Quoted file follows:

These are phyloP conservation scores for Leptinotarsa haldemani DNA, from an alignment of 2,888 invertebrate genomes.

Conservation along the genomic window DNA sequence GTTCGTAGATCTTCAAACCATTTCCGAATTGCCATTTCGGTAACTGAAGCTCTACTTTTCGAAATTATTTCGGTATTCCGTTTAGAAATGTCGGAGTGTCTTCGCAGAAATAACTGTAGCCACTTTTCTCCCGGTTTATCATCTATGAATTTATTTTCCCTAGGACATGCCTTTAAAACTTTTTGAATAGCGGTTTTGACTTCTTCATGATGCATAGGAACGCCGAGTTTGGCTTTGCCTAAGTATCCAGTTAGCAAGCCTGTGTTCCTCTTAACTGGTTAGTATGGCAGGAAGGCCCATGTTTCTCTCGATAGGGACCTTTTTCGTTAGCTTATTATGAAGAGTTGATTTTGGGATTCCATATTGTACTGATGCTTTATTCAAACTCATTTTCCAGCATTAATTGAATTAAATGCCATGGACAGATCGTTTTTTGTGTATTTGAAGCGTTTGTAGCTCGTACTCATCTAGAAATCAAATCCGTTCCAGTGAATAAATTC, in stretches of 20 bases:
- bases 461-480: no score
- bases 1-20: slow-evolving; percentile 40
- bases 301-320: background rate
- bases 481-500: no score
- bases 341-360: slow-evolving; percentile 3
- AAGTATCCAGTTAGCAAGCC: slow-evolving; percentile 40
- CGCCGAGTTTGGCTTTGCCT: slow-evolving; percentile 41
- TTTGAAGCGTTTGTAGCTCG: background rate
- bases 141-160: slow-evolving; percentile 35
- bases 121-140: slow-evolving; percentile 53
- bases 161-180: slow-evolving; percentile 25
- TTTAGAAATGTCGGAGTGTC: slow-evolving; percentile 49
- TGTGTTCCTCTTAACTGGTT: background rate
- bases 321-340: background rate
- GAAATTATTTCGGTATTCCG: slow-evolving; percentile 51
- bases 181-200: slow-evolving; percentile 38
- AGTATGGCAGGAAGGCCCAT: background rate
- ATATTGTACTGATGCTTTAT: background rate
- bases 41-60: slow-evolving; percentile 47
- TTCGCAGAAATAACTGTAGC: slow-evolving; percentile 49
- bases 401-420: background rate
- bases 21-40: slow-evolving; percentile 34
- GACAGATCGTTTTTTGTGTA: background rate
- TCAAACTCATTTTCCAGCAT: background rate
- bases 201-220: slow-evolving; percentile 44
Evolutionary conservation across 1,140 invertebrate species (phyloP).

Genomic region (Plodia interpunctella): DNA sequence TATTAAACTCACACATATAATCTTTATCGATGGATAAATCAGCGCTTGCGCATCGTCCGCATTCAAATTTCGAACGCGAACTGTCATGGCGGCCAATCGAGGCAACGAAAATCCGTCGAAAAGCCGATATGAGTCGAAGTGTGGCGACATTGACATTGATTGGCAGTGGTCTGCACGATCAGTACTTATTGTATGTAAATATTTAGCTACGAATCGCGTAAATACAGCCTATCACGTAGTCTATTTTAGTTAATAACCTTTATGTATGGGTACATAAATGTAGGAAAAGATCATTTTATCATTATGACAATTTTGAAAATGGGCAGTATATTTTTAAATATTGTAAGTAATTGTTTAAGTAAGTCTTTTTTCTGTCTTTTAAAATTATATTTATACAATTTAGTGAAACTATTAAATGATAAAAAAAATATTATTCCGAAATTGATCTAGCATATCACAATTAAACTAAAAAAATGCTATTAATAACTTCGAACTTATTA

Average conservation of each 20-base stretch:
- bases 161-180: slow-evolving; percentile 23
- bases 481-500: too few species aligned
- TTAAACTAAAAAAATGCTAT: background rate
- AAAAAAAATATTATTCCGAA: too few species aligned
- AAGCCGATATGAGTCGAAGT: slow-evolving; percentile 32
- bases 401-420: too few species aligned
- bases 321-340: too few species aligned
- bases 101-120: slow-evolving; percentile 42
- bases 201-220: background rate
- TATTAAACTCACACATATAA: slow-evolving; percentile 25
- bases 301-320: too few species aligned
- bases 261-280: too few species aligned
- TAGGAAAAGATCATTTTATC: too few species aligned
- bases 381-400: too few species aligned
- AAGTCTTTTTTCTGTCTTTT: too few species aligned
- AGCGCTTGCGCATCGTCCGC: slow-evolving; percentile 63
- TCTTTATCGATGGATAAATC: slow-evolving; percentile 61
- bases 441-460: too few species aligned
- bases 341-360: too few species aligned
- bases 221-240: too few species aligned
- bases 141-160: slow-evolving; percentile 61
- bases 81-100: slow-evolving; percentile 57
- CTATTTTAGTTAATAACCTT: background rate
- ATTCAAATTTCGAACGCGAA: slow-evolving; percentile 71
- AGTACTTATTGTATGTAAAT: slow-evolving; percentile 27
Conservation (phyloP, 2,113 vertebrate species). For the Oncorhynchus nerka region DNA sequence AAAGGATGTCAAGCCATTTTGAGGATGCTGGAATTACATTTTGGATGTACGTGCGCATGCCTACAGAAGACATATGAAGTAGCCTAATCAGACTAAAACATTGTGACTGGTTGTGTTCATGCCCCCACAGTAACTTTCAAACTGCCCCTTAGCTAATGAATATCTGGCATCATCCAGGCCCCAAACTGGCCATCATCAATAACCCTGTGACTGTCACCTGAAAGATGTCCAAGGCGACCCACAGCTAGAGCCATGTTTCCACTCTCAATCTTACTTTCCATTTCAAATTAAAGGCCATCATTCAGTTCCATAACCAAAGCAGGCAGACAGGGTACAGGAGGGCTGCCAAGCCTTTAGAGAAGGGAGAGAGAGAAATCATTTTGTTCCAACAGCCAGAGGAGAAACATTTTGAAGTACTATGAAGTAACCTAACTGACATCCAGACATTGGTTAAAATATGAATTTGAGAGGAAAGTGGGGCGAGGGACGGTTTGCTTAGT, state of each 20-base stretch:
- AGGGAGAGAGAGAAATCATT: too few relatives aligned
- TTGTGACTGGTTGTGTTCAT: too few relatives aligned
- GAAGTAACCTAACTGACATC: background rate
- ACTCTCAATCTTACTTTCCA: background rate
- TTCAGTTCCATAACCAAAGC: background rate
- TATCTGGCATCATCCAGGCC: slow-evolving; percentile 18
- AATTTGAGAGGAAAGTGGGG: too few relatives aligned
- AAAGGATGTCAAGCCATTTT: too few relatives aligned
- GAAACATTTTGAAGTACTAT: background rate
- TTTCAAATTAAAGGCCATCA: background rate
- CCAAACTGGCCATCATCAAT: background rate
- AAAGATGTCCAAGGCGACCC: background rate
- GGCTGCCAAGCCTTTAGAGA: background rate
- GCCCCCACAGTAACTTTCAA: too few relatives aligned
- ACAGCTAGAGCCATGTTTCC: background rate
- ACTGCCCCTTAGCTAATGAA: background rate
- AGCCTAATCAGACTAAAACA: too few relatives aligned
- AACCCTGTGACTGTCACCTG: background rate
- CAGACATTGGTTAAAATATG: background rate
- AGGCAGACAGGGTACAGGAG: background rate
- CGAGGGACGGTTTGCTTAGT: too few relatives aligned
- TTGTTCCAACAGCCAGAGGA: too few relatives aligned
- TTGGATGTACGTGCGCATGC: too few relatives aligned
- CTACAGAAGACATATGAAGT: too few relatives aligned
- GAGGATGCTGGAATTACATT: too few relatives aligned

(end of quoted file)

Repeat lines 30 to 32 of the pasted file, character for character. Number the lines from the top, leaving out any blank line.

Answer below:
Average conservation of each 20-base stretch:
- bases 161-180: slow-evolving; percentile 23
- bases 481-500: too few species aligned